2003 Aprilia Tuono R Motorcycle Preview

Getting wild with Aprilia's nasty Tuono R motorcycle.

We've ridden Aprilia's new Tuono R a lot these last few weeks, and let us say right here and now that we officially love it. It's wild, it's nasty, it's fun.

The complete run-down will appear in the January, '03, issue of Motorcyclist, due to hit newsstands in a few weeks. But in the meantime, enjoy this bite-size chunk from the story:

"The following is a true story: A major Japanese manufacturer built a prototype of a motorcycle just like the Aprilia Tuono from its leading-edge liter-class sportbike. Same idea: Strip off the plastic, fit a tall, standard bar to the upper triple clamp and give it a try. The development engineers, no doubt saucer-eyed from the experience, reported up the ladder that the bike was too hard to ride--wheelie-prone in the extreme and inclined to shake its head when the front tire did eventually contact the ground-- to even consider for production. Up through the management chain you can imagine the sucking of teeth, furrowing of brow and consultation of the meatheads with law degrees until the project was forced, metaphorically at least, upon its own sharp sword.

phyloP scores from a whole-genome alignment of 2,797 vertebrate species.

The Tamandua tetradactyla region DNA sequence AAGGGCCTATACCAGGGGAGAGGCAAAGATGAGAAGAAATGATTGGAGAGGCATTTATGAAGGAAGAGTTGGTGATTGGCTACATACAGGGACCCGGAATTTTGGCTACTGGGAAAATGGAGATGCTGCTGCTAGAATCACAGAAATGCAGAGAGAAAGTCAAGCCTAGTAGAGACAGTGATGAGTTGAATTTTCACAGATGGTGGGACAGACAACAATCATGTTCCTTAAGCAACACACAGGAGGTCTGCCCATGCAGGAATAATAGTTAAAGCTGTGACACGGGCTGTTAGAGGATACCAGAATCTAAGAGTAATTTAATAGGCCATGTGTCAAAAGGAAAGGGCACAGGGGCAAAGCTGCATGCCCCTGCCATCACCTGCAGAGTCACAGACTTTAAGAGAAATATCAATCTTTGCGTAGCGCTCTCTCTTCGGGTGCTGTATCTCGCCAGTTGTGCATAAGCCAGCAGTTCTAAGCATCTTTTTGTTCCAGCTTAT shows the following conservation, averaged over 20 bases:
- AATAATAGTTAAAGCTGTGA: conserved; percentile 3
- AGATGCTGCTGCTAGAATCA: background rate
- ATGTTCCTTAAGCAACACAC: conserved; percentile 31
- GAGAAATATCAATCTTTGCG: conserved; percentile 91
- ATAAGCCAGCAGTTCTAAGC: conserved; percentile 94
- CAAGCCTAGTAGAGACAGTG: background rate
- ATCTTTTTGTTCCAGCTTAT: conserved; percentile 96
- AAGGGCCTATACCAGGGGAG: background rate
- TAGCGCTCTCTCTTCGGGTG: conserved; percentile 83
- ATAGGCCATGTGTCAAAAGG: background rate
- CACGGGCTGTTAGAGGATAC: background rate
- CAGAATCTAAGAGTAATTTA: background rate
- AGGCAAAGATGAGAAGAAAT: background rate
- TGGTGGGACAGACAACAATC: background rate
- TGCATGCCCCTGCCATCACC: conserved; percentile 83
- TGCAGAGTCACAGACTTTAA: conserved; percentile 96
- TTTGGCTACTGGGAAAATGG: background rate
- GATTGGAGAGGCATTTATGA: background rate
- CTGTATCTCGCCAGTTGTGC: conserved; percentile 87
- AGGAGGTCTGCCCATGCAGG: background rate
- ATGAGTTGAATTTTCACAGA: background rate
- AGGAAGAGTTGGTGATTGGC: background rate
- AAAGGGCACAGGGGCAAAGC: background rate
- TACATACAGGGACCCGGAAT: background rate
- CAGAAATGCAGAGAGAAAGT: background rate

"Aprilia, thank goodness, is too small for all this teeth-sucking, brow-furrowing and lawyer-consulting, and just went ahead and did the thing. Screw the weaklings. If the Tuono is too demanding, signore, buy something else.

"Tasty bits and pieces of carbon fiber and Kevlar cover up the less-attractive exposed bits and pieces, but otherwise this bike is exactly, precisely a Mille R. It's worth beating on this horse a bit more: Aprilia did not detune the Mille engine, did not soften the suspension, did not in any way, shape or form dumb-down its top-rung sportbike in the transformation to wicked-fast cop-baiting Naughty Mobile.

"The fact that the Tuono, at least in the R-spec you see here, demands your full and complete concentration all of the time should come as no surprise when you consider its foundation. Even more so than most, appearances do not deceive. The Tuono R is a Mille R sans forward bodywork and clip-ons, fitted instead with a classy, frame-mounted half fairing and an improbably tall and wide tapered handlebar. That bubble-topped fairing displaces an amazing amount of wind, offering better protection than the optional miniprow on the Triumph Speed Triple, but, predictably, not quite as much as a Yamaha FZ1's barn door."

Check out the January issue for more, as well as a meaty feature on Yamaha's venerable V-Max. You won't be disappointed.